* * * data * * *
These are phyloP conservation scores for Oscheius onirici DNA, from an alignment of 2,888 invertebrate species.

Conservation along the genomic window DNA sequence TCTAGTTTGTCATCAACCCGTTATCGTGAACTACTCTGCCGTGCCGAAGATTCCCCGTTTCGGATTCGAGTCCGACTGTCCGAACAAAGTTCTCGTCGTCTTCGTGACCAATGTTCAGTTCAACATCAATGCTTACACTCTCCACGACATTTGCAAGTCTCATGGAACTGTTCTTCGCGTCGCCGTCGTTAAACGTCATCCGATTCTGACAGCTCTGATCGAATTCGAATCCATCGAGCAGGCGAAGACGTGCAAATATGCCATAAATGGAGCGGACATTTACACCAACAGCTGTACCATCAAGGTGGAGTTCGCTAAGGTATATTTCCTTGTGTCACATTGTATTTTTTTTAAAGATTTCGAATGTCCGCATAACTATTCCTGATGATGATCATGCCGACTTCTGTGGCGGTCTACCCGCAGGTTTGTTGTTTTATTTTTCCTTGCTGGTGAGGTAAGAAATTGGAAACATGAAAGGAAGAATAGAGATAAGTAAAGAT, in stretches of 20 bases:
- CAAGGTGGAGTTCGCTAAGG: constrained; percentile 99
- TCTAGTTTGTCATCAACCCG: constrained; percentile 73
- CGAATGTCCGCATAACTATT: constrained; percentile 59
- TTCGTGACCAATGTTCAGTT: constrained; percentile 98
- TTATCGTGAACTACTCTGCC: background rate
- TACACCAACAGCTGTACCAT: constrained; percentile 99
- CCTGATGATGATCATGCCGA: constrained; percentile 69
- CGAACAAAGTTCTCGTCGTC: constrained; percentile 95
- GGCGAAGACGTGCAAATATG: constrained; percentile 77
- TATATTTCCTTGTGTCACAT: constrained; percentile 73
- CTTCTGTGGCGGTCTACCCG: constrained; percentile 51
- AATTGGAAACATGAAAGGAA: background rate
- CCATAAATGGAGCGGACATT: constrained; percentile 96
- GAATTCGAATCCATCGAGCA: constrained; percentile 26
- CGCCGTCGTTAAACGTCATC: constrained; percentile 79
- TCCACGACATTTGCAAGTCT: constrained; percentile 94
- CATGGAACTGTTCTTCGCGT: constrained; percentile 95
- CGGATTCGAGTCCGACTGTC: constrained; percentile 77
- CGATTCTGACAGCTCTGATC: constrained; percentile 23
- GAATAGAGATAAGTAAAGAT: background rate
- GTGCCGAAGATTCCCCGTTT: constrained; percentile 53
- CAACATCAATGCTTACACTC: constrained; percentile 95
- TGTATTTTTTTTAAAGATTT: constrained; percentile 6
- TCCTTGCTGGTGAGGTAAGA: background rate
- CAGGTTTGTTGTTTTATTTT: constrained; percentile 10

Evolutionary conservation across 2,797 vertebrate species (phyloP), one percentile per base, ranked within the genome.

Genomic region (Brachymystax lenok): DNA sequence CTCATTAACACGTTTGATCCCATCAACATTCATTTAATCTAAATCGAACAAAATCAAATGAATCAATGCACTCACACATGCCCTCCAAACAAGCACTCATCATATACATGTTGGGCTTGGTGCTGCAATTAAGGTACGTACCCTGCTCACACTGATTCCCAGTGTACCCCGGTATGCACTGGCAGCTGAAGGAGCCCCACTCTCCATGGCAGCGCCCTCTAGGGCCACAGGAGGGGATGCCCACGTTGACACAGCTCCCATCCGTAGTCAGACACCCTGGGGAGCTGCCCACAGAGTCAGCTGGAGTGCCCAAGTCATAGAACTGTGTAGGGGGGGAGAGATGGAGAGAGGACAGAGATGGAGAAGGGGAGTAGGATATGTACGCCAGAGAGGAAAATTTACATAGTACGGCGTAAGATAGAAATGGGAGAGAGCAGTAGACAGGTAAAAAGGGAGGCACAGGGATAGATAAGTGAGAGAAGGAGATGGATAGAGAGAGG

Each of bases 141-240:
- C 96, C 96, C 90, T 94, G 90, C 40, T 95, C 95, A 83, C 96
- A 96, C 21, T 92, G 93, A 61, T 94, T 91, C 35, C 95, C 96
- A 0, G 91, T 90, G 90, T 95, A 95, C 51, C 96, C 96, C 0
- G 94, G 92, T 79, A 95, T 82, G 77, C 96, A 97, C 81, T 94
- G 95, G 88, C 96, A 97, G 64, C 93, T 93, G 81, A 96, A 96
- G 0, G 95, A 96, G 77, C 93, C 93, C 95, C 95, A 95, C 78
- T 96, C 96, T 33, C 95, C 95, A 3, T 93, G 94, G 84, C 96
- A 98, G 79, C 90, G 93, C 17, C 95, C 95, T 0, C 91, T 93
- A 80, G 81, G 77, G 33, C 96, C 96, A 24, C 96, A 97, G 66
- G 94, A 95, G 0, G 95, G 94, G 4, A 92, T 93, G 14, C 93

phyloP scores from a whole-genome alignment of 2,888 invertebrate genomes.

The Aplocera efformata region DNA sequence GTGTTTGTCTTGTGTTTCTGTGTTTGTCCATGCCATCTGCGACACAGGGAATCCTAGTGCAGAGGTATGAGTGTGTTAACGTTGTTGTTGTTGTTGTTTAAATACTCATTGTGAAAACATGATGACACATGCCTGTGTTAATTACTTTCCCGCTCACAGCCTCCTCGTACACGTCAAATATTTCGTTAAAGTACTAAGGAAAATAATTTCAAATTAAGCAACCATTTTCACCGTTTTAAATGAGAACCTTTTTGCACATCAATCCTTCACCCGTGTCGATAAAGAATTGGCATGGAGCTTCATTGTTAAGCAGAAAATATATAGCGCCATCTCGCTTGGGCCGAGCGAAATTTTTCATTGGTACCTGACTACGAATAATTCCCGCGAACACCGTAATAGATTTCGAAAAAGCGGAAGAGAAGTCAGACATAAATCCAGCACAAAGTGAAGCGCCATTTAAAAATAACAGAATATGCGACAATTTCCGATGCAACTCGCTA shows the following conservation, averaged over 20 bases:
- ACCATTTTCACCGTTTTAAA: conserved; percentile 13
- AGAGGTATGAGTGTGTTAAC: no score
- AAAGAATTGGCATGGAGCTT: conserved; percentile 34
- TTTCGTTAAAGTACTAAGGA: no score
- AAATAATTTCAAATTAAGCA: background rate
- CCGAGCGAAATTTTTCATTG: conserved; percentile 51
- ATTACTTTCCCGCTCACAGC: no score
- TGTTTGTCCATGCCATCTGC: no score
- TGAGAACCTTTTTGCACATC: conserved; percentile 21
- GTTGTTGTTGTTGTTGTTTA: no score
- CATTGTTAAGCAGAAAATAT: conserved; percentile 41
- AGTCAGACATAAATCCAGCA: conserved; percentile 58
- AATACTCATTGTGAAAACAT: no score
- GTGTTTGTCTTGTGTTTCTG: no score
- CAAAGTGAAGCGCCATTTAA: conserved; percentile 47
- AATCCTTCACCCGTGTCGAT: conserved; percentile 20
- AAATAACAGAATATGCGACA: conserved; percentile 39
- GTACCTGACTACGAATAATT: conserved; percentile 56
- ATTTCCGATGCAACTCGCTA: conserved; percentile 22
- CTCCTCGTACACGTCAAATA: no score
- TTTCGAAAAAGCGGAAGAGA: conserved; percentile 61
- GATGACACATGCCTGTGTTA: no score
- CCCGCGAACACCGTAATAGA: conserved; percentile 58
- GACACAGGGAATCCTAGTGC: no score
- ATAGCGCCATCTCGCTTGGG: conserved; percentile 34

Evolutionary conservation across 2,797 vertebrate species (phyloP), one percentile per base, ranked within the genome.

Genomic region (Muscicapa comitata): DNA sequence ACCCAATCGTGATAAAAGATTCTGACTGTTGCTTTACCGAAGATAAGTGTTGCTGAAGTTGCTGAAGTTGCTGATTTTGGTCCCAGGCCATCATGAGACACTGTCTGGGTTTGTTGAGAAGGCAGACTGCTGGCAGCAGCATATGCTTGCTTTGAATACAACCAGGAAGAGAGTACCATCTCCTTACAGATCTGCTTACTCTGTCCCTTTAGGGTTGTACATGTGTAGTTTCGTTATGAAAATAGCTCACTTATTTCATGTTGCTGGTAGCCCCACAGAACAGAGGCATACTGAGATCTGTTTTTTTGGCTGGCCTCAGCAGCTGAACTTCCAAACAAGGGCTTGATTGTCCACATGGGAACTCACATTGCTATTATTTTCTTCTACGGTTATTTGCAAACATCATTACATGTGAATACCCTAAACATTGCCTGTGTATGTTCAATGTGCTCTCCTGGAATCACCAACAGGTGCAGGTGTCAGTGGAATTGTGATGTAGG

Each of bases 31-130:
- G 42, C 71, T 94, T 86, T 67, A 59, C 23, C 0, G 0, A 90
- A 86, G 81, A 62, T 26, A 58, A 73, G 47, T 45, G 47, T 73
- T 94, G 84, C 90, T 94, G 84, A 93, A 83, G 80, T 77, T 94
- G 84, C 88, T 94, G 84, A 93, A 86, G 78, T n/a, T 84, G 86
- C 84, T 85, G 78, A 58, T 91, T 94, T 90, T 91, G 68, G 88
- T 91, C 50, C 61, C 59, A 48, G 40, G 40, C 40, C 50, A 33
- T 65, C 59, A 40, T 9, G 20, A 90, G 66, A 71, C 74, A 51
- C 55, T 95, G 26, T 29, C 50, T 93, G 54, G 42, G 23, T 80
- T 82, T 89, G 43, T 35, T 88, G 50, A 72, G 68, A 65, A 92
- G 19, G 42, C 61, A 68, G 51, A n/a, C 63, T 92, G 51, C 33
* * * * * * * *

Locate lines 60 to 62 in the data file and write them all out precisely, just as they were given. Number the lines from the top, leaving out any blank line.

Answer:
- GTACCTGACTACGAATAATT: conserved; percentile 56
- ATTTCCGATGCAACTCGCTA: conserved; percentile 22
- CTCCTCGTACACGTCAAATA: no score